“The panic room is now a nursery,” sings veteran leftfield tunesmith Bill Callahan on Son of the Sea. It’s just one instance of pregnant understatement on a 20-track album that ends this extraordinary American songwriter’s six years away from the release schedules. Life happened: marriage, a baby son, the death of his mother and now, a purple patch of tunes that combine the allusive rigour of his finest work with a looser, chatty style. “It’s nice to be writing again,” he offers on Writing. The Ballad of the Hulk, a meditation on anger, playfully details how Callahan “shared a tailor” with the superhero.Continue reading...
While Kate Tempest’s first two albums– 2014’s Everybody Down and 2016’s Let Them Eat Chaos - were each absorbing and impressive enough to be Mercury-nominated, there was a sense that at times their discordant post-dubstep soundscapes obscured the power of her lyrics. Her third finds Tempest hooking up with Rick Rubin, and the effect is revelatory. Rubin has largely excised the beats and prominent basslines that defined her earlier work, stripping back the songs to their bare bones. Instead, minor chords abound amid muted touches of piano and sombre strings (and, on I Trap You, what might as well be a field recording from an old-fashioned fairground). By the time, six songs in, Too Late turns out to be entirely spoken word, the absence of any backing barely registers.
She’s moved on lyrically too. Where she previously chronicled the hopes and fears of austerity Britain through the lives of various characters, The Book of Traps... is at once both more personal and more optimistic. She addresses the normally unspoken toxic relationship between love and power, most notably on I Trap You, and the shadow of Brexit looms large. And yet amid the bleakness there are regular countervailing flashes of positivity, never more so than on closer People’s Faces, which over five uplifting minutes takes us from lamenting that “my country’s coming apart” to the observation that “there is so much peace to be found in people’s faces”. It’s a touching end to an always thought-provoking record.Continue reading...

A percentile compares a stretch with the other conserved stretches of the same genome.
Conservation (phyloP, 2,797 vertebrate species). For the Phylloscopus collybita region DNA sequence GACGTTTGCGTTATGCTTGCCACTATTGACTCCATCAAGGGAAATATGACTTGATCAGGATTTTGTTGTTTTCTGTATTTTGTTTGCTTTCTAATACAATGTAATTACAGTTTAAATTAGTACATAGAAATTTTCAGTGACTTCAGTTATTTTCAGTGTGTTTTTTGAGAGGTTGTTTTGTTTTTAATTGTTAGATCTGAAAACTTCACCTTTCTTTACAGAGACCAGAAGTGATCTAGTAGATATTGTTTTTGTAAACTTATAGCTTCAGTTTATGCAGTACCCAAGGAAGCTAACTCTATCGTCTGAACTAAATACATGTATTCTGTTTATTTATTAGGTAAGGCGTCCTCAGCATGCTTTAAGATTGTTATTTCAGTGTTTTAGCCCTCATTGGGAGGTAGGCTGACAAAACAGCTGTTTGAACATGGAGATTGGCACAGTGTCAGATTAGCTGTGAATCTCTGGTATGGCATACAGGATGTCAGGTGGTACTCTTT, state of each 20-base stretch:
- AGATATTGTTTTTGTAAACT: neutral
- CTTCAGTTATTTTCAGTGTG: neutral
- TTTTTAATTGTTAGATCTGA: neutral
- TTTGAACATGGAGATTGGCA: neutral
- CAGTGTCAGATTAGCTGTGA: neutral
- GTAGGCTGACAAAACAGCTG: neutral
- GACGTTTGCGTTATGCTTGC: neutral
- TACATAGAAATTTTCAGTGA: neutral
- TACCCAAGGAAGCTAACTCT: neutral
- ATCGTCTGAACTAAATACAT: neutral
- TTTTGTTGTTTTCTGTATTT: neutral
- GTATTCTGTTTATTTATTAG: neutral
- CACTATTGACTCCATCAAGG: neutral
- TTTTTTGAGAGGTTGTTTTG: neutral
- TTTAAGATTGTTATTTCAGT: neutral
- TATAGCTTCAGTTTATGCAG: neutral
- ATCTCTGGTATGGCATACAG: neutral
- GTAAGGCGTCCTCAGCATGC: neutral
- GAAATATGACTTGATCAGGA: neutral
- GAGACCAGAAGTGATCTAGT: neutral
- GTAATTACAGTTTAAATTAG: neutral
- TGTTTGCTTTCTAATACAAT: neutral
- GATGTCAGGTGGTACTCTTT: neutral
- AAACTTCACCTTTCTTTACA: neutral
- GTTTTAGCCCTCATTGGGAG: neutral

Couched in the orchestral “countrypolitan” style of George Jones and Glen Campbell at the tail-end of the 1960s, Springsteen’s first album in five years delivers a sound like little else in his extensive catalogue, brimming with lush strings and French horns. Its 13 songs, however, remain quintessentially Bruce, packed with lost highways, girls in parking lots, lonely towns and abandoned motels, with a cast of drifters, blue-collar heroes and bruised romantics.